BONANG

BONANG
The bonang is a musical instrument used in the Javanese gamelan. It is a collection of small gongs (sometimes called "kettles" or "pots") placed horizontally onto strings in a wooden frame (rancak), either one or two rows wide. All of the kettles have a central boss, but around it the lower-pitched ones have a flattened head, while the higher ones have an arched one. Each is tuned to a specific pitch in the appropriate scale; thus there are different bonang for pelog and slendro. They are typically hit with padded sticks (tabuh). This is similar to the other cradled gongs in the gamelan, the kethuk,kempyang, and kenong. Bonang may be made of forged bronze, welded and cold-hammered iron, or a combination of metals. In addition to the gong-shaped form of kettles, economical bonang made of hammered iron or brass plates with raised bosses are often found in village gamelan, in Suriname-style gamelan, and in some American gamelan.

GAMBANG

GAMBANG
A gambang, properly called a gambang kayu ('wooden gambang') is a xylophone-like instrument used among peoples of Indonesia and the southern Philippinesin gamelan and kulintang, with wooden bars as opposed to the metallic ones of the more typical metallophones in a gamelan. A largely obsolete instrument, thegambang gangsa, is a similar instrument made with metal bars. A five-key bamboo version regularly used in performances by Kontra-Gapi, a modern ethnic music ensemble from the Philippines. Gambang kayu The bars of the instrument are made of a dense wood, generally teak. It also found in ironwood (kayu besi). The bars mounted in a deep wooden case that serves as a resonator. Instruments typically have 17-21 keys that are easily removed, and are kept in place by having a hole through which a nail is placed. Generally a full gamelan has two sets, one gambang pelog and the other one gambang slendro. A pair of long thin mallets (tabuh), made of flexible water buffalo horn tipped with felt, are used to play the instrument. Gambangs are generally played in parallel octaves (gembyang). Occasionally, other styles of playing are employed such as playing kempyung which are playing two notes separated by two keys. Unlike most other gamelan instruments, no dampening is required, as the wood does not ring like the metal keys of other instruments. The gambang is used in a number of gamelan ensembles. It is most notable in the Balinese gamelan Gambang. In Javanese wayang, it is used by itself to accompany the dalang in certain chants. Within a full gamelan, it stands out somewhat because of the high speed of playing, and contrasting timbre because of its materials and more because it has a wider melodic range than the other instruments. In Javanese gamelan, the gambang plays cengkok like the other elaborating instruments. However, the repertoire of cengkok for the gambang is more rudimentary than for other instruments (for instance, the gendér), and a great deal of variation is accepted. Gambang gangsa The gambang gangsa has a similar construction, although it generally has fewer keys (typically 15) and is thus somewhat smaller. It has largely been replaced by the saron family of instruments. It was formerly thought to have been a forerunner of the one-octave saron, although more recent evidence, including the appearance of the saron in reliefs at Borobudur in the 9th century, indicate that the instruments are of the same age or that the one-octave saron is older. In early 19th century writings on the Javanese gamelan, it seems to have been played like the gambang kayu; that is, as an elaborating instrument. Later, by 1890, it seems to have merely substituted for a saron, and have been restricted to a small range. Mantle Hood associated this use of limited range to a preference for certain octave arrangements of the cadences in various pathet.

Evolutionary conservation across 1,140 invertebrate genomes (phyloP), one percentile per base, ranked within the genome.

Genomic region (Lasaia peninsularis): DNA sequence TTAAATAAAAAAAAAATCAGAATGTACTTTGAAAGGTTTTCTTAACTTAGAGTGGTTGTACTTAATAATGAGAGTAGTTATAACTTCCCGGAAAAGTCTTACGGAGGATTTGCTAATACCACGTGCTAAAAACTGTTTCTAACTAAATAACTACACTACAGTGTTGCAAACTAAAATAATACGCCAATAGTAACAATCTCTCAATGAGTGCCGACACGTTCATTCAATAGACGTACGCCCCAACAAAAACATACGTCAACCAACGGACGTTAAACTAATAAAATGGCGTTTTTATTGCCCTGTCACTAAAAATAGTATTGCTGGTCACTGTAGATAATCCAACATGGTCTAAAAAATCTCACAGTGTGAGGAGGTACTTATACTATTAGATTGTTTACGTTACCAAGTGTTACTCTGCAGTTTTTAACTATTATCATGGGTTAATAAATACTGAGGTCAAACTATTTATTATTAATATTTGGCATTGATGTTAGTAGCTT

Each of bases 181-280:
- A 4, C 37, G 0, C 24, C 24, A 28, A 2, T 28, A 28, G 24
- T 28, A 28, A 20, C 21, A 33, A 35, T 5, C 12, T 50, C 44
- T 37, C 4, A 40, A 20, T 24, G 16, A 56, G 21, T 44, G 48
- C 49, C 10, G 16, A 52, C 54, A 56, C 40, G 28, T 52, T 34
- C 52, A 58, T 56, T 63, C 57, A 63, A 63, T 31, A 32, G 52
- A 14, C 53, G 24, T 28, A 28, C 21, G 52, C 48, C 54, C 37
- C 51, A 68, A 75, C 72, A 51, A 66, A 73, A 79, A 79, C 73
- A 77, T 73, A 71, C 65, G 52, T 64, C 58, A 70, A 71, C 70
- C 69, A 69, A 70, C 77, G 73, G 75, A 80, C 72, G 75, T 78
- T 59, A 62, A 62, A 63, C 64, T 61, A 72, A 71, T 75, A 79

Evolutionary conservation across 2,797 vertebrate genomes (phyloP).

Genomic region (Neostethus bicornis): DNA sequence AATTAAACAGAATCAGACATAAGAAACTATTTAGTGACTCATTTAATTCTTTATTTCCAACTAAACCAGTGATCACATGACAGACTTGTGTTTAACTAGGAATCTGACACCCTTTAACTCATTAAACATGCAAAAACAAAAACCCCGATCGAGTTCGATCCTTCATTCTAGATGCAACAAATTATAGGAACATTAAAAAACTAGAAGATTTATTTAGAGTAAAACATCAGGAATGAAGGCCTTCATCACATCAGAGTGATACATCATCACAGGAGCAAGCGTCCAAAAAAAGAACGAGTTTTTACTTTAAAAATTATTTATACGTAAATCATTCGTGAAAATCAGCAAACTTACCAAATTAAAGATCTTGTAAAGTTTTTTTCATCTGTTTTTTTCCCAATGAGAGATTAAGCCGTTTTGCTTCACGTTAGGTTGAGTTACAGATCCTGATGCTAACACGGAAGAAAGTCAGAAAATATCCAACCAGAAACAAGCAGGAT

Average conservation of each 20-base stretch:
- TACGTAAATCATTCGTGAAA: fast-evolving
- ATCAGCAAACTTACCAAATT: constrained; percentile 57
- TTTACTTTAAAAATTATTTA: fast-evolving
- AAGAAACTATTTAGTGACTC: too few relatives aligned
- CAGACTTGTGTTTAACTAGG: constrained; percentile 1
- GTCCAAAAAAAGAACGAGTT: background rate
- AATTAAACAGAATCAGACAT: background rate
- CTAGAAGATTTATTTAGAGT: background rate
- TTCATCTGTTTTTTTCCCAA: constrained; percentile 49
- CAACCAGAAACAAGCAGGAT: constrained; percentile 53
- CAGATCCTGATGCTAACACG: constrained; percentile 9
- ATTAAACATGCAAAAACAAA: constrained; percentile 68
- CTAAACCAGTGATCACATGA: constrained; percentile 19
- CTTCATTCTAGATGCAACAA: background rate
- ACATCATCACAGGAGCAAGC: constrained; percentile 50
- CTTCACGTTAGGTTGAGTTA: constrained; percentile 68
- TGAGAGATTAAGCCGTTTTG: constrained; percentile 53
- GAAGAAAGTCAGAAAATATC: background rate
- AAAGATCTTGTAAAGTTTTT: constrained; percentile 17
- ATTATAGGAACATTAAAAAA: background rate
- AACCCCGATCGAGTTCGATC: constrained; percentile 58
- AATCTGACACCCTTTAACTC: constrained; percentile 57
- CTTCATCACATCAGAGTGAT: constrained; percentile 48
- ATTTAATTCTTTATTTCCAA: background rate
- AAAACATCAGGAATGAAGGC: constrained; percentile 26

GANGSA

GANGSA